.UniqueResult();

	tx.Commit();
}

Well, almost. There is one subtle different between the two. When querying on <natural-id/>, we also bypass the usual expiration check in the second level cache implemented by NHibernate.

That means that even if we changed the underlying table, NHibernate will not automatically expire the results in the cache for this query, it will still consider it valid, because it assumes that like primary keys, there isn’t really a reason to perform an expiration check on natural ids.

NH ProfNHibernate Profiler vs. Sql Profiler

time to read 1 min | 149 words

I recently got a question, asking why someone should pay for NH Prof if SQL profiler is available for (effectively) free?

The answer is actually very easy to answer. I run the following scenario through both NH Prof and SQL Profiler:

using (var s = sf.OpenSession())
using (var tx = s.BeginTransaction())
{
	s.CreateCriteria<User>()
		.Add(Restrictions.NaturalId()
			.Set("Username", "Ayende"))
		.SetCacheable(true)
		.UniqueResult();

	tx.Commit();
}

using (var s = sf.OpenSession())
using (var tx = s.BeginTransaction())
{
	s.CreateCriteria<User>()
		.Add(Restrictions.NaturalId()
			.Set("Username", "Ayende"))
		.SetCacheable(true)
		.UniqueResult();

	tx.Commit();
}

Here is what NH Prof gave me:

image

And here is what I got from SQL Profiler:

image

I think that I have rested my case, pretty conclusively.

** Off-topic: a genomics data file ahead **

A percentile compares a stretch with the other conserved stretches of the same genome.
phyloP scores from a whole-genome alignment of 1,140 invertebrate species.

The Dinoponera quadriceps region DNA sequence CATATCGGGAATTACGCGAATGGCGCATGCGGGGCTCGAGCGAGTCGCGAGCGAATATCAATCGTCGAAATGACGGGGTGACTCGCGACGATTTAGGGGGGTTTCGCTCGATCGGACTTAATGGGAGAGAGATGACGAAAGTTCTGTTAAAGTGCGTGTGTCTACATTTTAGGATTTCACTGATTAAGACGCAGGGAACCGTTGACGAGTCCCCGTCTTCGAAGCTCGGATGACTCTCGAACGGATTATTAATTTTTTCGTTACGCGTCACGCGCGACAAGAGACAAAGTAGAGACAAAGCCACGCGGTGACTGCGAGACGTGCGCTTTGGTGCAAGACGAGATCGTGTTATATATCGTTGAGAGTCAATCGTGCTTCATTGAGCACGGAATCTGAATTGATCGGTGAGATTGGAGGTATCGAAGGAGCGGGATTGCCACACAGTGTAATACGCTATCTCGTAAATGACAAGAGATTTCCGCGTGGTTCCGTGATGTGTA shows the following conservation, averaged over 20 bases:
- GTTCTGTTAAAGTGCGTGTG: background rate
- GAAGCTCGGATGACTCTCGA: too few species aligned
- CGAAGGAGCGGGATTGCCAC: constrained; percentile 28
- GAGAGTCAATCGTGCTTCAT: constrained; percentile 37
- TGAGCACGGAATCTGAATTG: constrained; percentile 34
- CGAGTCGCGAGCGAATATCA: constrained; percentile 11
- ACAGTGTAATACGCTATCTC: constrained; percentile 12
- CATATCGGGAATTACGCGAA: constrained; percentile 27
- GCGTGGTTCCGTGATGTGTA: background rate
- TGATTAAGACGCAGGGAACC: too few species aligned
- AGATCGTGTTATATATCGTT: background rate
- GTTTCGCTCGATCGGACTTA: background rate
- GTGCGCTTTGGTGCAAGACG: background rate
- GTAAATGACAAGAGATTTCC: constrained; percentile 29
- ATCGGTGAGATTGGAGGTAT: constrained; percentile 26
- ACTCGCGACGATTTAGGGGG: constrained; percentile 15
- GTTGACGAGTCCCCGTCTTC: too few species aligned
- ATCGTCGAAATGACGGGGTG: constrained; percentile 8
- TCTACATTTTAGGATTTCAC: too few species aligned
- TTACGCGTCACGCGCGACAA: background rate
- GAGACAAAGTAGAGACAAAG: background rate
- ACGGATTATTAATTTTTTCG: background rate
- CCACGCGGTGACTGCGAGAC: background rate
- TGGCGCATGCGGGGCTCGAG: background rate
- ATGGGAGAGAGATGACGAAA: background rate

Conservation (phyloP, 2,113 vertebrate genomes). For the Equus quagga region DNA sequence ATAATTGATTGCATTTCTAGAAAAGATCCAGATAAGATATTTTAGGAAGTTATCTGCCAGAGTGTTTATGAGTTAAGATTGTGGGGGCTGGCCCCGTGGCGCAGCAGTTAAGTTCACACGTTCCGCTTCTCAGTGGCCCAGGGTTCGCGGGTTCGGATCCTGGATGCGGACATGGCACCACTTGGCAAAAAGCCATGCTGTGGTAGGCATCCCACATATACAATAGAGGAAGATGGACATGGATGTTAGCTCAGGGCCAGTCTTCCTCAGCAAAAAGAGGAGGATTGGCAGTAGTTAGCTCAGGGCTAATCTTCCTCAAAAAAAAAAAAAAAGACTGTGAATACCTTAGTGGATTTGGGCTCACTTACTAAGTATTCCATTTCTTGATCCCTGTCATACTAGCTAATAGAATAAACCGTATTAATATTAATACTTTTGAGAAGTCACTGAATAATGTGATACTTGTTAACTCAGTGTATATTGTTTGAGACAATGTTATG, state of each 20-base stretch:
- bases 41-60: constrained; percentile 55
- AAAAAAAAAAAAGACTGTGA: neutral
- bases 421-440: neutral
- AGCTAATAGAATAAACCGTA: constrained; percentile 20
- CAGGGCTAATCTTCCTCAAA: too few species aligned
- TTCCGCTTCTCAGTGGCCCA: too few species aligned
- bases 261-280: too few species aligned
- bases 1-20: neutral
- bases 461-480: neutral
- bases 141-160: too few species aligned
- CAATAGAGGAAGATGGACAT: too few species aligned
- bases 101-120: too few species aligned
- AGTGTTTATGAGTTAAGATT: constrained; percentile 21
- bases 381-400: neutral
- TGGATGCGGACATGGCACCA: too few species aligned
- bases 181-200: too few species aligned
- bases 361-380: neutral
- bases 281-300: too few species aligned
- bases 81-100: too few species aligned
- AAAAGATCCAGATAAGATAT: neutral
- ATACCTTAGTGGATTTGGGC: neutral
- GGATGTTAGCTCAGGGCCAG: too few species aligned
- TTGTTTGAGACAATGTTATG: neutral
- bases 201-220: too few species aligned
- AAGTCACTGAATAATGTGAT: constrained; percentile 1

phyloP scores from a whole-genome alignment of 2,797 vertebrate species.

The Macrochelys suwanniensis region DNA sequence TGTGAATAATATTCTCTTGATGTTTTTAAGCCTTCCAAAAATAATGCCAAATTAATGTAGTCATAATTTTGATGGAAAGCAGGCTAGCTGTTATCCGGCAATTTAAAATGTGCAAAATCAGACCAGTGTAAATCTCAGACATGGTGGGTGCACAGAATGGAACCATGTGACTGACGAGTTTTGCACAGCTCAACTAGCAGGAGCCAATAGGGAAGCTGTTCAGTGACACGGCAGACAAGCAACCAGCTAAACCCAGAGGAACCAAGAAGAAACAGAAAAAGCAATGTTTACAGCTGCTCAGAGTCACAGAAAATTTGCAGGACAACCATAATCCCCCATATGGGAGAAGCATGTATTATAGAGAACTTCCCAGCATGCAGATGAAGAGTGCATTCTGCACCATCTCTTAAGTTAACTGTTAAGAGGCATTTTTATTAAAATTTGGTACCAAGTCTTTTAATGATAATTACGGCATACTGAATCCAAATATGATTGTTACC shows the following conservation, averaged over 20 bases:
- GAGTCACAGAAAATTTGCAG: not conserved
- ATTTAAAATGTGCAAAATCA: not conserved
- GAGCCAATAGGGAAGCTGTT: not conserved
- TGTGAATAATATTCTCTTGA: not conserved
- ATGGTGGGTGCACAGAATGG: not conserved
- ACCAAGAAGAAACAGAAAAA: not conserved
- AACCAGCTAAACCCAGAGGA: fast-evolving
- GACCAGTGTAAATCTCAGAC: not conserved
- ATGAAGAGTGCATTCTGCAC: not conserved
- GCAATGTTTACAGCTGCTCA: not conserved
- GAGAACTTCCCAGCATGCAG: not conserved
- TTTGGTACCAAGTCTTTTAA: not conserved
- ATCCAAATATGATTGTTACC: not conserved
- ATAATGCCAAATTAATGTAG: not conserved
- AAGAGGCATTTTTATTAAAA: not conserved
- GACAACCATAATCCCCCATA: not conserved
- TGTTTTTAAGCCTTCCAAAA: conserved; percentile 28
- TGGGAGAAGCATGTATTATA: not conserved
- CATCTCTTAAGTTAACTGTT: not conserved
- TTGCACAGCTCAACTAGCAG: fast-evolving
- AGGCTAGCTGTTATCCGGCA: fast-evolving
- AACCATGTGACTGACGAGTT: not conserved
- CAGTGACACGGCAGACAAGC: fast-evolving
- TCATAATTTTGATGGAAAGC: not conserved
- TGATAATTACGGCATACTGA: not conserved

NH ProfArchitectural Overview

time to read 2 min | 382 words

I am pretty fond of the way NH Prof is architected.  At a very high level, it looks like this:

image

The first part isn’t really that interesting, the main challenge is to get the data from your application to the profiler in as speedy and performant way as possible. We are using a binary protocol based on Protocol Buffers with TCP Sockets as the communication mechanism.

Next we have the listener and the message processors. That is where a lot of the magic actually happens, we do first level analysis on the incoming log messages and transform them into higher level concepts. At this point, we are only dealing with a single message, we have no overall picture, but a lot of work is actually happening at this layer.

It is there that I normalize the differences between all the NHibernate versions that I support and make sure that the other layers work on a common object model.

The next stage is the model building, where I am actually taking all the information and start putting it together, it is there where concepts such as sessions, and statements in session start making sense, it is there that I actually apply analytics to provide you with the alerts. It is a pretty complex piece of code, taken together, but each individual part is pretty simple.